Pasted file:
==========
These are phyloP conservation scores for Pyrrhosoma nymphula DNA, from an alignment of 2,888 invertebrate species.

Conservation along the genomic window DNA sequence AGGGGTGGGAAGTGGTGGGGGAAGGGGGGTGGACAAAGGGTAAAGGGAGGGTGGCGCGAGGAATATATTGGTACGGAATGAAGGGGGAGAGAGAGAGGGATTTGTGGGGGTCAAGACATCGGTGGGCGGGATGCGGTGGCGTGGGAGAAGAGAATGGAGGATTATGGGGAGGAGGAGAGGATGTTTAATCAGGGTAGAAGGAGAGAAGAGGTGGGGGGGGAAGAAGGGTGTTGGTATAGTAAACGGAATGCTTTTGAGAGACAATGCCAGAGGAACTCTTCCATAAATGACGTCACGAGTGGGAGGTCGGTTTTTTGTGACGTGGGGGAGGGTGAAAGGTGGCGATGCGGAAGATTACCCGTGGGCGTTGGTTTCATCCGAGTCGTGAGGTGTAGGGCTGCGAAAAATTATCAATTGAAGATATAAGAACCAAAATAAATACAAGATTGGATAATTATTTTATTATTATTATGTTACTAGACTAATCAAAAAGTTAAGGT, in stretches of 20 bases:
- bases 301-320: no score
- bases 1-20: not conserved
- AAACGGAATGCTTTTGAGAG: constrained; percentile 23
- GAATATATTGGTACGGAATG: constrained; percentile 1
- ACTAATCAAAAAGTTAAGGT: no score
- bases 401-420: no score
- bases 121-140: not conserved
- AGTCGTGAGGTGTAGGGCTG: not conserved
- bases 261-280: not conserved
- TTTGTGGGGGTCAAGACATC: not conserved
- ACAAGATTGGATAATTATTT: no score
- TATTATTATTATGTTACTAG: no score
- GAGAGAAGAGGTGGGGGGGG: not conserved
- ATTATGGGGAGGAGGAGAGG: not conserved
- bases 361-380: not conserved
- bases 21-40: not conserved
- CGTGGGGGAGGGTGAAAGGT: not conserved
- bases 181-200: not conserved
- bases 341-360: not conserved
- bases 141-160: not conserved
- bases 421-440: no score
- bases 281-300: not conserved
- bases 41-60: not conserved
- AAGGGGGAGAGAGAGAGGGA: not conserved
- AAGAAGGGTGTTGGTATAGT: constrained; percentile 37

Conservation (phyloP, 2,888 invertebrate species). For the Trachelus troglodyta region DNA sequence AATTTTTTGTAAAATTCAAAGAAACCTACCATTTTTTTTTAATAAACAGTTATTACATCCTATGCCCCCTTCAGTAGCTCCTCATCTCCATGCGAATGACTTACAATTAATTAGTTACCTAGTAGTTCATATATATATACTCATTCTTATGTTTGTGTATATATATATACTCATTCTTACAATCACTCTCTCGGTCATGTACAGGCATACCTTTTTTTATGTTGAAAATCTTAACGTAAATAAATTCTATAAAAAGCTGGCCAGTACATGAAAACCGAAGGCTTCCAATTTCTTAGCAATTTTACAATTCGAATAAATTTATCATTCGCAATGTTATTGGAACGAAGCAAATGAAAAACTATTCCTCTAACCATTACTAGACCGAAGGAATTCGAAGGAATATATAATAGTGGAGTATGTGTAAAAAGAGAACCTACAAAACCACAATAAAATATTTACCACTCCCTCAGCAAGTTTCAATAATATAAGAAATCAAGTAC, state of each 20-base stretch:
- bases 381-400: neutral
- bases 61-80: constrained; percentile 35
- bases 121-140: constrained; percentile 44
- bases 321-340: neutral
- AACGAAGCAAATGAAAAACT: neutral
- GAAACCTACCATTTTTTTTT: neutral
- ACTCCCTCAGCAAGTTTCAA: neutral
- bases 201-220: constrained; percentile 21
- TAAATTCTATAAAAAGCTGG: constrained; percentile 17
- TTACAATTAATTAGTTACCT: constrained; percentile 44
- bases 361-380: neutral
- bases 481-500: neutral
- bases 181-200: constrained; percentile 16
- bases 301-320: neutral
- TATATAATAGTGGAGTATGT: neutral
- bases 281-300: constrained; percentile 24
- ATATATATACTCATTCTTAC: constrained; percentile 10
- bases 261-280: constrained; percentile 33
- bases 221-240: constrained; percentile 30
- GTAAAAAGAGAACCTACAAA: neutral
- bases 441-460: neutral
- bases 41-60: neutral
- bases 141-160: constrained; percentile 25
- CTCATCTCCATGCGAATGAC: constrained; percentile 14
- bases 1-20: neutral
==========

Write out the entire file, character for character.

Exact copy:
These are phyloP conservation scores for Pyrrhosoma nymphula DNA, from an alignment of 2,888 invertebrate species.

Conservation along the genomic window DNA sequence AGGGGTGGGAAGTGGTGGGGGAAGGGGGGTGGACAAAGGGTAAAGGGAGGGTGGCGCGAGGAATATATTGGTACGGAATGAAGGGGGAGAGAGAGAGGGATTTGTGGGGGTCAAGACATCGGTGGGCGGGATGCGGTGGCGTGGGAGAAGAGAATGGAGGATTATGGGGAGGAGGAGAGGATGTTTAATCAGGGTAGAAGGAGAGAAGAGGTGGGGGGGGAAGAAGGGTGTTGGTATAGTAAACGGAATGCTTTTGAGAGACAATGCCAGAGGAACTCTTCCATAAATGACGTCACGAGTGGGAGGTCGGTTTTTTGTGACGTGGGGGAGGGTGAAAGGTGGCGATGCGGAAGATTACCCGTGGGCGTTGGTTTCATCCGAGTCGTGAGGTGTAGGGCTGCGAAAAATTATCAATTGAAGATATAAGAACCAAAATAAATACAAGATTGGATAATTATTTTATTATTATTATGTTACTAGACTAATCAAAAAGTTAAGGT, in stretches of 20 bases:
- bases 301-320: no score
- bases 1-20: not conserved
- AAACGGAATGCTTTTGAGAG: constrained; percentile 23
- GAATATATTGGTACGGAATG: constrained; percentile 1
- ACTAATCAAAAAGTTAAGGT: no score
- bases 401-420: no score
- bases 121-140: not conserved
- AGTCGTGAGGTGTAGGGCTG: not conserved
- bases 261-280: not conserved
- TTTGTGGGGGTCAAGACATC: not conserved
- ACAAGATTGGATAATTATTT: no score
- TATTATTATTATGTTACTAG: no score
- GAGAGAAGAGGTGGGGGGGG: not conserved
- ATTATGGGGAGGAGGAGAGG: not conserved
- bases 361-380: not conserved
- bases 21-40: not conserved
- CGTGGGGGAGGGTGAAAGGT: not conserved
- bases 181-200: not conserved
- bases 341-360: not conserved
- bases 141-160: not conserved
- bases 421-440: no score
- bases 281-300: not conserved
- bases 41-60: not conserved
- AAGGGGGAGAGAGAGAGGGA: not conserved
- AAGAAGGGTGTTGGTATAGT: constrained; percentile 37

Conservation (phyloP, 2,888 invertebrate species). For the Trachelus troglodyta region DNA sequence AATTTTTTGTAAAATTCAAAGAAACCTACCATTTTTTTTTAATAAACAGTTATTACATCCTATGCCCCCTTCAGTAGCTCCTCATCTCCATGCGAATGACTTACAATTAATTAGTTACCTAGTAGTTCATATATATATACTCATTCTTATGTTTGTGTATATATATATACTCATTCTTACAATCACTCTCTCGGTCATGTACAGGCATACCTTTTTTTATGTTGAAAATCTTAACGTAAATAAATTCTATAAAAAGCTGGCCAGTACATGAAAACCGAAGGCTTCCAATTTCTTAGCAATTTTACAATTCGAATAAATTTATCATTCGCAATGTTATTGGAACGAAGCAAATGAAAAACTATTCCTCTAACCATTACTAGACCGAAGGAATTCGAAGGAATATATAATAGTGGAGTATGTGTAAAAAGAGAACCTACAAAACCACAATAAAATATTTACCACTCCCTCAGCAAGTTTCAATAATATAAGAAATCAAGTAC, state of each 20-base stretch:
- bases 381-400: neutral
- bases 61-80: constrained; percentile 35
- bases 121-140: constrained; percentile 44
- bases 321-340: neutral
- AACGAAGCAAATGAAAAACT: neutral
- GAAACCTACCATTTTTTTTT: neutral
- ACTCCCTCAGCAAGTTTCAA: neutral
- bases 201-220: constrained; percentile 21
- TAAATTCTATAAAAAGCTGG: constrained; percentile 17
- TTACAATTAATTAGTTACCT: constrained; percentile 44
- bases 361-380: neutral
- bases 481-500: neutral
- bases 181-200: constrained; percentile 16
- bases 301-320: neutral
- TATATAATAGTGGAGTATGT: neutral
- bases 281-300: constrained; percentile 24
- ATATATATACTCATTCTTAC: constrained; percentile 10
- bases 261-280: constrained; percentile 33
- bases 221-240: constrained; percentile 30
- GTAAAAAGAGAACCTACAAA: neutral
- bases 441-460: neutral
- bases 41-60: neutral
- bases 141-160: constrained; percentile 25
- CTCATCTCCATGCGAATGAC: constrained; percentile 14
- bases 1-20: neutral